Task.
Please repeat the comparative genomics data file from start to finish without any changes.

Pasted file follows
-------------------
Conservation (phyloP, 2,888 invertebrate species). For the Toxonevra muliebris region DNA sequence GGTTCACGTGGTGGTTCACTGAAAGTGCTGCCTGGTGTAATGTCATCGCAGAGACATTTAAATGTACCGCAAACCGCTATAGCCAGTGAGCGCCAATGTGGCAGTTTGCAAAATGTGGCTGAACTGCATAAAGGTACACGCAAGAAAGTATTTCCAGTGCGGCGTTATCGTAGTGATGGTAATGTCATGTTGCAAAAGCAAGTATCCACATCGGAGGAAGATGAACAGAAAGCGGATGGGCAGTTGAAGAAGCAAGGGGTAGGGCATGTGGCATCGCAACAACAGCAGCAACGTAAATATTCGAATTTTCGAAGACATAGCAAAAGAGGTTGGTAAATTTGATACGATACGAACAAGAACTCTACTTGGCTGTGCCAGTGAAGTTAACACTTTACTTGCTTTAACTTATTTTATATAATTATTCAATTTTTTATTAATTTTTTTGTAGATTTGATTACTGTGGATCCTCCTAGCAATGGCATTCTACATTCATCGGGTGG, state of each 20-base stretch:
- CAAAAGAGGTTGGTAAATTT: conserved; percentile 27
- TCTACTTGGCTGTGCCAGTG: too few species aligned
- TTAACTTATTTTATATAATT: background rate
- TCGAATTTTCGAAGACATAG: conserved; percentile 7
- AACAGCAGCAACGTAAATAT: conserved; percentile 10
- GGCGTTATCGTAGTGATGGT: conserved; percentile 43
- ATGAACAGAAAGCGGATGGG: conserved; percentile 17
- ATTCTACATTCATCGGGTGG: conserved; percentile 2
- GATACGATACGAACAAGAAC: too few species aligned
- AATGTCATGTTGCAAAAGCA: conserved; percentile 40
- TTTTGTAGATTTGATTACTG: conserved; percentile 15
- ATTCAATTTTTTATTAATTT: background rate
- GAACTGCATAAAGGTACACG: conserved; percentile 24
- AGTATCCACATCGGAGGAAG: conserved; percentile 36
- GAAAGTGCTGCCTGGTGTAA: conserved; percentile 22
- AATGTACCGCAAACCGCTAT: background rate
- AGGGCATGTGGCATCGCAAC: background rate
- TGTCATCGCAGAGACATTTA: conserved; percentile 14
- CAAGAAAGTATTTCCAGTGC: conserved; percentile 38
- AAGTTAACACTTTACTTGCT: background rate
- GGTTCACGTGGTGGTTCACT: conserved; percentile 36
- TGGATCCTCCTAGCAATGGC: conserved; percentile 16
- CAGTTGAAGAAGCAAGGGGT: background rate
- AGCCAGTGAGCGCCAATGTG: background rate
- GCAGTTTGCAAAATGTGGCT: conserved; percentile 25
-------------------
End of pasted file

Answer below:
Conservation (phyloP, 2,888 invertebrate species). For the Toxonevra muliebris region DNA sequence GGTTCACGTGGTGGTTCACTGAAAGTGCTGCCTGGTGTAATGTCATCGCAGAGACATTTAAATGTACCGCAAACCGCTATAGCCAGTGAGCGCCAATGTGGCAGTTTGCAAAATGTGGCTGAACTGCATAAAGGTACACGCAAGAAAGTATTTCCAGTGCGGCGTTATCGTAGTGATGGTAATGTCATGTTGCAAAAGCAAGTATCCACATCGGAGGAAGATGAACAGAAAGCGGATGGGCAGTTGAAGAAGCAAGGGGTAGGGCATGTGGCATCGCAACAACAGCAGCAACGTAAATATTCGAATTTTCGAAGACATAGCAAAAGAGGTTGGTAAATTTGATACGATACGAACAAGAACTCTACTTGGCTGTGCCAGTGAAGTTAACACTTTACTTGCTTTAACTTATTTTATATAATTATTCAATTTTTTATTAATTTTTTTGTAGATTTGATTACTGTGGATCCTCCTAGCAATGGCATTCTACATTCATCGGGTGG, state of each 20-base stretch:
- CAAAAGAGGTTGGTAAATTT: conserved; percentile 27
- TCTACTTGGCTGTGCCAGTG: too few species aligned
- TTAACTTATTTTATATAATT: background rate
- TCGAATTTTCGAAGACATAG: conserved; percentile 7
- AACAGCAGCAACGTAAATAT: conserved; percentile 10
- GGCGTTATCGTAGTGATGGT: conserved; percentile 43
- ATGAACAGAAAGCGGATGGG: conserved; percentile 17
- ATTCTACATTCATCGGGTGG: conserved; percentile 2
- GATACGATACGAACAAGAAC: too few species aligned
- AATGTCATGTTGCAAAAGCA: conserved; percentile 40
- TTTTGTAGATTTGATTACTG: conserved; percentile 15
- ATTCAATTTTTTATTAATTT: background rate
- GAACTGCATAAAGGTACACG: conserved; percentile 24
- AGTATCCACATCGGAGGAAG: conserved; percentile 36
- GAAAGTGCTGCCTGGTGTAA: conserved; percentile 22
- AATGTACCGCAAACCGCTAT: background rate
- AGGGCATGTGGCATCGCAAC: background rate
- TGTCATCGCAGAGACATTTA: conserved; percentile 14
- CAAGAAAGTATTTCCAGTGC: conserved; percentile 38
- AAGTTAACACTTTACTTGCT: background rate
- GGTTCACGTGGTGGTTCACT: conserved; percentile 36
- TGGATCCTCCTAGCAATGGC: conserved; percentile 16
- CAGTTGAAGAAGCAAGGGGT: background rate
- AGCCAGTGAGCGCCAATGTG: background rate
- GCAGTTTGCAAAATGTGGCT: conserved; percentile 25